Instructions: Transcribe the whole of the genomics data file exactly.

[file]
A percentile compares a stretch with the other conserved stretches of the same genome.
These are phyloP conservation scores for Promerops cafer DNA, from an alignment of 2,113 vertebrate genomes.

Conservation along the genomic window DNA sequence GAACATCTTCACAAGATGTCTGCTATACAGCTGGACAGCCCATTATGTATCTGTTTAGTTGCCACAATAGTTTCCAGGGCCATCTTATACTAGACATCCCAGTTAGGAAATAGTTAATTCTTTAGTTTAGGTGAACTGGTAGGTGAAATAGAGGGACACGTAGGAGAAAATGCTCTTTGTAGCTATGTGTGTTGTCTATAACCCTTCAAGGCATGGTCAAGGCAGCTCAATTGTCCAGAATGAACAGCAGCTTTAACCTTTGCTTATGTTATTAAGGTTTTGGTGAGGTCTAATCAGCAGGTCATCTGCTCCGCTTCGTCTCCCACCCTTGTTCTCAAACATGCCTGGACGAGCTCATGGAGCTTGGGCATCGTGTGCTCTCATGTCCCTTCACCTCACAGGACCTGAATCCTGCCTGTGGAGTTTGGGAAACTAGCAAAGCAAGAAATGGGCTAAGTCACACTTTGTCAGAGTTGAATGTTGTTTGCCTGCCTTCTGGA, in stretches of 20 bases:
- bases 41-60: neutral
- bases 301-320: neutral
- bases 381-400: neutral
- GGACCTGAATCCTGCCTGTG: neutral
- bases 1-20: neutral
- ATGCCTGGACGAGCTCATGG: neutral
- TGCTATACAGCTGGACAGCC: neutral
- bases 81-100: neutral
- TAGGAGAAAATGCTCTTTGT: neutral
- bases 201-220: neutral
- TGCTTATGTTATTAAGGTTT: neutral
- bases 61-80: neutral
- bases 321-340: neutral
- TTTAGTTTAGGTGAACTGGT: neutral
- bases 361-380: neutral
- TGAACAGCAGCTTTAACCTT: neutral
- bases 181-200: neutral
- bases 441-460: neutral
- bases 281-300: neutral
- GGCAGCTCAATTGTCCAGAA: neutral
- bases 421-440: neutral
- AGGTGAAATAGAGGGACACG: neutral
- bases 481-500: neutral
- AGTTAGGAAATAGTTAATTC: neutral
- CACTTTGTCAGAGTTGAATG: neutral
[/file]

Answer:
A percentile compares a stretch with the other conserved stretches of the same genome.
These are phyloP conservation scores for Promerops cafer DNA, from an alignment of 2,113 vertebrate genomes.

Conservation along the genomic window DNA sequence GAACATCTTCACAAGATGTCTGCTATACAGCTGGACAGCCCATTATGTATCTGTTTAGTTGCCACAATAGTTTCCAGGGCCATCTTATACTAGACATCCCAGTTAGGAAATAGTTAATTCTTTAGTTTAGGTGAACTGGTAGGTGAAATAGAGGGACACGTAGGAGAAAATGCTCTTTGTAGCTATGTGTGTTGTCTATAACCCTTCAAGGCATGGTCAAGGCAGCTCAATTGTCCAGAATGAACAGCAGCTTTAACCTTTGCTTATGTTATTAAGGTTTTGGTGAGGTCTAATCAGCAGGTCATCTGCTCCGCTTCGTCTCCCACCCTTGTTCTCAAACATGCCTGGACGAGCTCATGGAGCTTGGGCATCGTGTGCTCTCATGTCCCTTCACCTCACAGGACCTGAATCCTGCCTGTGGAGTTTGGGAAACTAGCAAAGCAAGAAATGGGCTAAGTCACACTTTGTCAGAGTTGAATGTTGTTTGCCTGCCTTCTGGA, in stretches of 20 bases:
- bases 41-60: neutral
- bases 301-320: neutral
- bases 381-400: neutral
- GGACCTGAATCCTGCCTGTG: neutral
- bases 1-20: neutral
- ATGCCTGGACGAGCTCATGG: neutral
- TGCTATACAGCTGGACAGCC: neutral
- bases 81-100: neutral
- TAGGAGAAAATGCTCTTTGT: neutral
- bases 201-220: neutral
- TGCTTATGTTATTAAGGTTT: neutral
- bases 61-80: neutral
- bases 321-340: neutral
- TTTAGTTTAGGTGAACTGGT: neutral
- bases 361-380: neutral
- TGAACAGCAGCTTTAACCTT: neutral
- bases 181-200: neutral
- bases 441-460: neutral
- bases 281-300: neutral
- GGCAGCTCAATTGTCCAGAA: neutral
- bases 421-440: neutral
- AGGTGAAATAGAGGGACACG: neutral
- bases 481-500: neutral
- AGTTAGGAAATAGTTAATTC: neutral
- CACTTTGTCAGAGTTGAATG: neutral